European Hydrogen installed capacity set to grow 800pc in 2023: LCP Delta
According to a new report from LCP Delta, the total installed capacity of hydrogen projects across Europe could exceed one gigawatt for the first time, growing from around 236MW last year to over 2GW in 2023. H2 projects in the UK and Germany amounting to 400MW of capacity in the pipeline will play a pivotal role in creating this significant milestone for the European renewable energy market this year, it claims.
With increased production, LCP Delta believes that the international market will begin exploring options for price setting for hydrogen. Additionally, the storage and transportation of hydrogen will become the critical focus for policy makers and developers.
Nevertheless, LCP Delta's report also indicates that increases in hydrogen capacity will show little sign of slowing down, with total installed capacity set to reach over 22GW by the end of 2027.
"It is exciting to see the hydrogen market forecast for exponential growth", said Brendan Murphy, Head of Hydrogen at LCP Delta. "Our research indicates that discussion is turning into tangible action, and with increased investor confidence, we believe the sector will continue to develop rapidly. We expect to see hydrogen play an increasingly significant role in the global energy market and our daily lives in the next 5 to 10 years."
Despite the encouraging data, the report has warned against complacency from European governments and stressed the urgent need for regulatory progress required to unleash hydrogen's full potential.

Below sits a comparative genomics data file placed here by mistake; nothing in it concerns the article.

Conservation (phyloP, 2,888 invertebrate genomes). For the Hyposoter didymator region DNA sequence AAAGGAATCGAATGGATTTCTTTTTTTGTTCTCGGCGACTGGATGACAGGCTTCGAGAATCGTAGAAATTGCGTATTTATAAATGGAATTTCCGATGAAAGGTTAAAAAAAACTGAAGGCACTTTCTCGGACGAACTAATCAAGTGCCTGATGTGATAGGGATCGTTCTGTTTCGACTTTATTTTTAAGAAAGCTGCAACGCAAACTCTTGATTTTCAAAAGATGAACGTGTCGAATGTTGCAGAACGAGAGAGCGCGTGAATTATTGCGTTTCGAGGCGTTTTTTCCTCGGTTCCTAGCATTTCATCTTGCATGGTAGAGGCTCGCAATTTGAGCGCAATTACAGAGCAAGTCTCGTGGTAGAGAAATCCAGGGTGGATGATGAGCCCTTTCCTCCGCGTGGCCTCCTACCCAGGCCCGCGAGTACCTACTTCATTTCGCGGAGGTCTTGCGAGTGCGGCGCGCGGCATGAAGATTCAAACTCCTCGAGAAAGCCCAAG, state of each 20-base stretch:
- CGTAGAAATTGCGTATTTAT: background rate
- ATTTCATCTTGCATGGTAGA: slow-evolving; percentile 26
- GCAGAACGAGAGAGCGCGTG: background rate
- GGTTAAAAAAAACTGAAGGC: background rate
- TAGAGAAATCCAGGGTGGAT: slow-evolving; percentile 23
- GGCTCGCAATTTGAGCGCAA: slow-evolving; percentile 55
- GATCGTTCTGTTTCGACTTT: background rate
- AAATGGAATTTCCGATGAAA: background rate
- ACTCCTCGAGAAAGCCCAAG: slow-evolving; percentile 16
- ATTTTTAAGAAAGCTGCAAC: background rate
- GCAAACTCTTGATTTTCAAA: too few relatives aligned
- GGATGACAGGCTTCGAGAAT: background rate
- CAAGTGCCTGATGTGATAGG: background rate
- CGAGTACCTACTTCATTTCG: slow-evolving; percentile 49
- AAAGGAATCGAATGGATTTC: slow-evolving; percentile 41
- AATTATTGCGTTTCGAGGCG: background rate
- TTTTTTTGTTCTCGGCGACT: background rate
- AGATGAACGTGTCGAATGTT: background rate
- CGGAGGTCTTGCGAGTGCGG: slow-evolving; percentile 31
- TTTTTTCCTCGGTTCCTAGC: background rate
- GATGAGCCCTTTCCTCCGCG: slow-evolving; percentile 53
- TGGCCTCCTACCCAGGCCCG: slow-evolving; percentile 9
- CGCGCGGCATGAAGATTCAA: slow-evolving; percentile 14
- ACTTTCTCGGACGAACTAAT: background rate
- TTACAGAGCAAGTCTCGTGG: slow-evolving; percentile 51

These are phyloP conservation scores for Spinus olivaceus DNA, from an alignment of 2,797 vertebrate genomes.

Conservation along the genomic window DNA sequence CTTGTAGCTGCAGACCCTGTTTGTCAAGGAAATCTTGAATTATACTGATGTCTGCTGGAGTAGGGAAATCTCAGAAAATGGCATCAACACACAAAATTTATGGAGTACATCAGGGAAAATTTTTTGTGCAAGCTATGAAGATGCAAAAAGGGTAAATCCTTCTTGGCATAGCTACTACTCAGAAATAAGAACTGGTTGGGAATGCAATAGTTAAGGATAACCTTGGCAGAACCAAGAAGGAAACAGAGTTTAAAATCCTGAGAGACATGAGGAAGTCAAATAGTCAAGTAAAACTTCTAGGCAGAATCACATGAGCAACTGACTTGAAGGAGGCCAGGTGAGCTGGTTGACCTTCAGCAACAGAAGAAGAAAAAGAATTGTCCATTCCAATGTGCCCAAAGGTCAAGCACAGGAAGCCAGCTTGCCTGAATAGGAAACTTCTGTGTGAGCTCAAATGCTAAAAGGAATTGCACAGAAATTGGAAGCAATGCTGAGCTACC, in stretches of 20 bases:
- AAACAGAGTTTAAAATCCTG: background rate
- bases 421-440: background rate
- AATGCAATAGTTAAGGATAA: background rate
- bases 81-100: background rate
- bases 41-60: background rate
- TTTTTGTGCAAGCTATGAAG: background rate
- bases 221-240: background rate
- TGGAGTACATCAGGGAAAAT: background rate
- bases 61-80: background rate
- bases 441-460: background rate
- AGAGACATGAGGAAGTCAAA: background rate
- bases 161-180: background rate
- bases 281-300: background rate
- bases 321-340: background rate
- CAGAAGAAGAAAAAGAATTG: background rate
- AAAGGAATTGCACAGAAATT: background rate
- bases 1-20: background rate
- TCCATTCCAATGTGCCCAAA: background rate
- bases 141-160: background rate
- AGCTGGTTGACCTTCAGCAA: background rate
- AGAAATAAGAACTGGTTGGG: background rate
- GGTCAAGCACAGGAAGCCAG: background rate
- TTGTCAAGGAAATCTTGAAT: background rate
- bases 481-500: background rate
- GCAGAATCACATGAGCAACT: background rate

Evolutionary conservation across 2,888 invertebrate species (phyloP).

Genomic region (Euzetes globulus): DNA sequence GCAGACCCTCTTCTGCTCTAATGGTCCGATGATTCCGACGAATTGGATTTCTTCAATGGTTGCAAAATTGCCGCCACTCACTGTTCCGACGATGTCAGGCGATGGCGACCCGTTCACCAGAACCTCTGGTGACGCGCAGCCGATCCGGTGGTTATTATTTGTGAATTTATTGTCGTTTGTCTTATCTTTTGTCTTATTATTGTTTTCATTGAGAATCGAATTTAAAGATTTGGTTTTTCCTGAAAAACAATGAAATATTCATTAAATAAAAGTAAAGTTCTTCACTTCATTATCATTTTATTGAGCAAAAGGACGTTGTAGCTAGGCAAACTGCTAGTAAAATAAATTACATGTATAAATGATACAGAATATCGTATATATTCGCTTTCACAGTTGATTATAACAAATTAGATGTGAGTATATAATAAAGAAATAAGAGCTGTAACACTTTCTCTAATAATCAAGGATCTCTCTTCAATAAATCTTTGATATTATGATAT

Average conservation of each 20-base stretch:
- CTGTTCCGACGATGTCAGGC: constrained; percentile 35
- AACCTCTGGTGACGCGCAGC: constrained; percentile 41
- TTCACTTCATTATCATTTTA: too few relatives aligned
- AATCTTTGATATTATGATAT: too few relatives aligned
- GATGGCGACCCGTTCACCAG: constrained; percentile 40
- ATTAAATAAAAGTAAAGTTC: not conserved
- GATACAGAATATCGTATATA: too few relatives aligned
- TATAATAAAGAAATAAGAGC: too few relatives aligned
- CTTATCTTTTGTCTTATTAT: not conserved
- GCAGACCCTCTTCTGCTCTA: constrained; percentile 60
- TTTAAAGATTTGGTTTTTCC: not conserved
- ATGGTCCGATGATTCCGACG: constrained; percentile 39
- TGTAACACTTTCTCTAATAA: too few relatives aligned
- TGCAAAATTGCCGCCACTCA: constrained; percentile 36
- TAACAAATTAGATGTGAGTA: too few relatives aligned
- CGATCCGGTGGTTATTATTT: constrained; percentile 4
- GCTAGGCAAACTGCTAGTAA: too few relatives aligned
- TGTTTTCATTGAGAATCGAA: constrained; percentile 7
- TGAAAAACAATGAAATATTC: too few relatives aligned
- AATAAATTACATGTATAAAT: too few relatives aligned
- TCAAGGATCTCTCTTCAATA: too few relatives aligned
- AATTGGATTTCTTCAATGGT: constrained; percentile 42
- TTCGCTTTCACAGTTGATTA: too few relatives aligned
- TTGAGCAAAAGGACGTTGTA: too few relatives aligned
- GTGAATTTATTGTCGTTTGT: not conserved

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"Europe has made significant progress in sourcing public and private investment for hydrogen projects, but we also see a regulatory bottleneck emerging that is beginning to stall momentum. Currently, 7.3GW of green hydrogen projects could receive final investment decision this year if their current go-live timelines are achieved, but situations like this risk becoming an unwelcome obstacle for market growth," said Murphy.
Meanwhile, in the United States and the Middle East, a lack of red tape and clearly defined incentives have encouraged a surge in new hydrogen projects. The Inflation Reduction Act (IRA) in the US is providing new levels of public sector support to the clean energy sector, leaving Europe at risk of being left behind.
Murphy further added, "What we are seeing is the emergence of a global arms race in hydrogen. As things stand, we are tracking up to $44bn of publicly announced investment in the European hydrogen market, although much of this is unallocated, waiting for private or public investment".
"Until the recently announced Green Deal Industrial Plan, the response in Europe to the IRA was looking somewhat inadequate, and there was a real risk that investors would be attracted away from Europe. There is also a danger that the UK is left behind if it doesn't commit more support for hydrogen, despite leading the charge early on".
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"There has been a surge in political support as the potential of the market comes to be realized, and now countries are developing infrastructure to produce and transport hydrogen as part of a global energy market. To ensure the long-term energy security of Europe, governments and institutions must clarify the regulatory process and remove obstacles such as red tape to speed up approval of new projects to clear an investment pathway, so that the market can capitalize on its technology advantage to keep pace with global competitors", he added.